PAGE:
Even for cardiologists, many of us don't know, and some of the medications that are used to block testosterone have also been shown to increase their QT; if [a patient’s] QT is increased, then [they’re] at risk for arrhythmias, which means [they] can potentially die from an abnormal heart rhythm. It’s about bringing awareness to the community. Guidelines are spearheading that. That's great, but we in this specialty and in the community, for example, OncLive is a great [platform] to get the message out.
What is the hope for the phase IIb PRONOUNCE trial?
This trial is still ongoing, but it is due to complete within the next year or 2. It's a multicenter, randomized control trial looking specifically at—and this is great, because this is actually finally looking at—cardiovascular events in patients with prostate cancer and also underlying pre-existing cardiovascular disease.
What they're planning on doing is randomizing patients into 2 arms: the GnRH antagonist arm—degarelix (Firmagon), specifically—and the agonist arm using leuprolide. [Investigators] plan to enroll around 900 patients and the primary endpoint is time from randomization to the first major adverse cardiovascular event (MACE). With the secondary endpoints, they're looking at individual MACE endpoints. Very interestingly, from this trial, they are also looking at biomarkers—cardiovascular, inflammatory, and immune biomarkers—so that will be very telling. It's the first trial to prospectively study this, so we'll finally learn whether GnRH agonists have that potentially adverse signal toward the cardiovascular system over the antagonists. It will be very exciting.
What are some other unanswered questions that still need to be addressed?
Honestly, a whole lot. We are still not sure about the role of stress testing in patients who already have heart disease. Is there a benefit? Is there a benefit if they were to have chest pain? There is a retrospective study from Dana-Farber Cancer Institute that looked at that; it showed that there's a potential mortality benefit in that population, but retrospective data have limitations; you have selection bias, etc.
Therefore, there's a whole lot that we still don't know unfortunately. [We have] newer agents coming on board, [such as] abiraterone acetate (Zytiga), which is showing potentially some signal that it is not great for the heart. Enzalutamide (Xtandi) may be okay, but enzalutamide and the newer antiandrogens have a lot of drug-drug interaction that we, as cardiologists, don't like. That’s all going to play a huge role in terms of managing patients with heart disease.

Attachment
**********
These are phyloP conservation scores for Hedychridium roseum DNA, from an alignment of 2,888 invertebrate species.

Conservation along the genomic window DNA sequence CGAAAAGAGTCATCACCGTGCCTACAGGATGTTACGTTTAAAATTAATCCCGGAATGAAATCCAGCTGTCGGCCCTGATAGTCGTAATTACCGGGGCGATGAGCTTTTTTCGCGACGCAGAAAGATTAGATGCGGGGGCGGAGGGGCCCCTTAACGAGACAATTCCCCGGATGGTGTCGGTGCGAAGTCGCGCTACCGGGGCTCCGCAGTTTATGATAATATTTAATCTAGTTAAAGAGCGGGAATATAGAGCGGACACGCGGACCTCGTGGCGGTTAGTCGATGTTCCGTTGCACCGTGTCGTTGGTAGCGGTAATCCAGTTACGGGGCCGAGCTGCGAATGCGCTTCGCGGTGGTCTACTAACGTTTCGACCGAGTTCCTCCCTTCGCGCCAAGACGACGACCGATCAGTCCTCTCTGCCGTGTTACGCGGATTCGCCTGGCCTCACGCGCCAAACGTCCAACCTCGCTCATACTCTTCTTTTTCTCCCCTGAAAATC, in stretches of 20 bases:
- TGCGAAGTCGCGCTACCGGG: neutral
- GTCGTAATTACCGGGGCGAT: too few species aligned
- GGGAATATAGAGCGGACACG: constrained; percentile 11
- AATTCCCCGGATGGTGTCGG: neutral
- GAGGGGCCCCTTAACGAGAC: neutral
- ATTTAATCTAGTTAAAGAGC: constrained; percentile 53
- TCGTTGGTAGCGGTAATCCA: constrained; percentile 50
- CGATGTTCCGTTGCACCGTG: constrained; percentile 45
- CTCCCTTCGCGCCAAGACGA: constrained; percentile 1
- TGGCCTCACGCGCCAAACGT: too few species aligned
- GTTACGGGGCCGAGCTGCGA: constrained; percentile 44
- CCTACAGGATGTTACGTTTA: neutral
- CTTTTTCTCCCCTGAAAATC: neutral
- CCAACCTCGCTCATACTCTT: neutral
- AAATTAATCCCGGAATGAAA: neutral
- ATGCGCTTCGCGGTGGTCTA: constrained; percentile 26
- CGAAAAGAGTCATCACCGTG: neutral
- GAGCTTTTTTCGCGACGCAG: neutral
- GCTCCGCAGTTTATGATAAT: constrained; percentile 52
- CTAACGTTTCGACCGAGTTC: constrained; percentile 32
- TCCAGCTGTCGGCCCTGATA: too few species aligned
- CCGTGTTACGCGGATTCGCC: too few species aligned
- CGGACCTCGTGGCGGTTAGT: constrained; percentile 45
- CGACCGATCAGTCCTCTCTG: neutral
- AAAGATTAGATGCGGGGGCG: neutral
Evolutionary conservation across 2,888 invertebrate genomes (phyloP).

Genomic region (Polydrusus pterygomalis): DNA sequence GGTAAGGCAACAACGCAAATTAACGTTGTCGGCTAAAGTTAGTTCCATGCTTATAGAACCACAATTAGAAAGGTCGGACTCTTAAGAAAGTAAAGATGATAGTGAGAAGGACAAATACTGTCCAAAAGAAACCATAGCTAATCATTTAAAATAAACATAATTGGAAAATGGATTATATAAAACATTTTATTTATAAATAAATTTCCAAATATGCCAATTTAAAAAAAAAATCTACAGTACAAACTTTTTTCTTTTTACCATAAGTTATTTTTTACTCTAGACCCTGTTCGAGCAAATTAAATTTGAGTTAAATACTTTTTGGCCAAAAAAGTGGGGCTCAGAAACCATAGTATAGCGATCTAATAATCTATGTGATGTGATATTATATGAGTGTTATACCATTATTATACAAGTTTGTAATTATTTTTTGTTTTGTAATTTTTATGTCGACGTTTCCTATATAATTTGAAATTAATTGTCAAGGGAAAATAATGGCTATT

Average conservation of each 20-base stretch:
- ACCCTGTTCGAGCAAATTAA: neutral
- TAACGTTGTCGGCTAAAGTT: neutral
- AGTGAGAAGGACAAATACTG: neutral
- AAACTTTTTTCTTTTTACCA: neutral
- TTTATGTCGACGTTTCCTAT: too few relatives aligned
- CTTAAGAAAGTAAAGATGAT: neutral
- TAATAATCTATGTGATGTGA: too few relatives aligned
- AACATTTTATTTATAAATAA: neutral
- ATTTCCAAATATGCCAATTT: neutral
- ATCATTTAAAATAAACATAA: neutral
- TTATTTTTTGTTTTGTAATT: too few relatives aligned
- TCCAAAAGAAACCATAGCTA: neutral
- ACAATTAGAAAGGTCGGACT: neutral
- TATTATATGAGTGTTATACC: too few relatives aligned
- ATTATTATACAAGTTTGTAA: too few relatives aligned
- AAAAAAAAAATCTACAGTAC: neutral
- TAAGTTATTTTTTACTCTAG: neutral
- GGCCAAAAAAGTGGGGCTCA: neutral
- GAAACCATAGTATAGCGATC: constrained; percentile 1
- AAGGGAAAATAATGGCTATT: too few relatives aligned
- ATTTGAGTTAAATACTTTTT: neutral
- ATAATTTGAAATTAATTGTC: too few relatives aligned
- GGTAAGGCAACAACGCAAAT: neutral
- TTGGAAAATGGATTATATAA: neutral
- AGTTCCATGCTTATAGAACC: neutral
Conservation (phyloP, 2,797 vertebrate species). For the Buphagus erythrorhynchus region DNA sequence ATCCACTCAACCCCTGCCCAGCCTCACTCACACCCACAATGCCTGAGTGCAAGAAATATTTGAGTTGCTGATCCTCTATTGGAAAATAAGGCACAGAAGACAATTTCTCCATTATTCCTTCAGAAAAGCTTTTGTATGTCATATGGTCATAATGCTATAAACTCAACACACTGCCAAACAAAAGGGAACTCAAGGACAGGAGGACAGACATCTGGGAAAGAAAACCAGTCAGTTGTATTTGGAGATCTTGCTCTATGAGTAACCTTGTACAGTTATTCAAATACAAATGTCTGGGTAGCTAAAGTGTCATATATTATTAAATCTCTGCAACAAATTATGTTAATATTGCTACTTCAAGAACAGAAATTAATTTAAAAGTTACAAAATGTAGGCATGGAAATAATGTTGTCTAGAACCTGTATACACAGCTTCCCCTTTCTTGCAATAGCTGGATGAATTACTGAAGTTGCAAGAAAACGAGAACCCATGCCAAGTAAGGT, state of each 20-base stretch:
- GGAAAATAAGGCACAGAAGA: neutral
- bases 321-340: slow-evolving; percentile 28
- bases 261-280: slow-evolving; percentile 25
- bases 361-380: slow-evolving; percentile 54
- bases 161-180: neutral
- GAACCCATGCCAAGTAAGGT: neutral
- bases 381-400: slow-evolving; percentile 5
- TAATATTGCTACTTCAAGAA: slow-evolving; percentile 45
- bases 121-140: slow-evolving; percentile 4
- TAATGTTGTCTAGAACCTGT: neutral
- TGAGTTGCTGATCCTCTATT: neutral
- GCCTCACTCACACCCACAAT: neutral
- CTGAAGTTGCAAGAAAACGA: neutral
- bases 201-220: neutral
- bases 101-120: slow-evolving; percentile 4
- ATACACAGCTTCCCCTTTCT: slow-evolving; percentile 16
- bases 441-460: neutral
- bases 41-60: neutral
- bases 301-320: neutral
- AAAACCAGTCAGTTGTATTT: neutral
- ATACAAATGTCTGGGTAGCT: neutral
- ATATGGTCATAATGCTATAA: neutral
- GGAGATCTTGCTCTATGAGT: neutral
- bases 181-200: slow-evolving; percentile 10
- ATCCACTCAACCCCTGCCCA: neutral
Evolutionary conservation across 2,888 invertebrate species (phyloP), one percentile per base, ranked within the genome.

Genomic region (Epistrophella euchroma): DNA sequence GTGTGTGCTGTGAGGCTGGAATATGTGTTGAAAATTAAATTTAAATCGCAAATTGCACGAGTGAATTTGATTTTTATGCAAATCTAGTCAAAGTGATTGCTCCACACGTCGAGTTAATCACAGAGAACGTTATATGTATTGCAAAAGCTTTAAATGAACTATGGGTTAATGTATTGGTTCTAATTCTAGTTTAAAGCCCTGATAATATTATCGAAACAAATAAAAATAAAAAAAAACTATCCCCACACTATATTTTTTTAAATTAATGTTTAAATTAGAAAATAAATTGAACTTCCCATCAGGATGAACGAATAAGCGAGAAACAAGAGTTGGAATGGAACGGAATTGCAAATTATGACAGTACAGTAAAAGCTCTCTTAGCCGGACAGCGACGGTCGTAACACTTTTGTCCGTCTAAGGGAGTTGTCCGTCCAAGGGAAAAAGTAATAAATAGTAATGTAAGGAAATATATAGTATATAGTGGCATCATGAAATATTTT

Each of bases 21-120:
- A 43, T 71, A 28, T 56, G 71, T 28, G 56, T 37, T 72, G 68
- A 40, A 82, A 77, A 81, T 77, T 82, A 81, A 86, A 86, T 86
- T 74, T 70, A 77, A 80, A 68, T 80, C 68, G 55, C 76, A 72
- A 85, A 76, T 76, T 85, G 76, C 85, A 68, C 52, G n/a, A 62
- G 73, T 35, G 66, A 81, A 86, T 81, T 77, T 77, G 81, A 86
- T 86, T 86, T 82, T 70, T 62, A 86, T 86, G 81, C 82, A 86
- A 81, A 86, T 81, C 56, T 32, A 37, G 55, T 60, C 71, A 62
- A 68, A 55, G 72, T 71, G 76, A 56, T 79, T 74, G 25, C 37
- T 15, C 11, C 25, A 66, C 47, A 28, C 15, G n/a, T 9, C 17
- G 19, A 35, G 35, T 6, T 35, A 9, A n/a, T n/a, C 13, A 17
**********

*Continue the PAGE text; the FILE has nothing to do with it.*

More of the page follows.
Where do you see future research headed?
The future must involve prospective data. We have a whole lot of retrospective, observational studies, which is great, as they are hypothesis-generating. However, we need to focus on a prospective way of looking at these events and incorporating newer techniques. I'm also an echocardiographer, and we have [a technique where we] look at a heart where we normally can't tell with our eyes, but the computer says “Hey, there's something abnormal with this heart. Let's treat this [patient] a little more aggressively than if we were to look at another [patient whose] heart is completely normal.” Just using technology would be a novel way of going about picking out who is at the highest risk.
What is your take-home message to your colleagues working in this space?
Bottom line is that ADT is not benign. We do need to watch out for its AEs, specifically the metabolic disturbances that we just talked about. Furthermore, with the newer drugs coming out, there are potential drug-drug interactions [to look out for]. It's important that if [healthcare professionals] don't know about [this issue] to seek out consultation from a cardio-oncologist, such as myself. The whole field of medicine is really approaching a more multidisciplinary kind of care. It's no longer, “I'm in my own little box. I'm a heart doctor, I only look at the heart and that's it.” We really need to treat the patient wholly.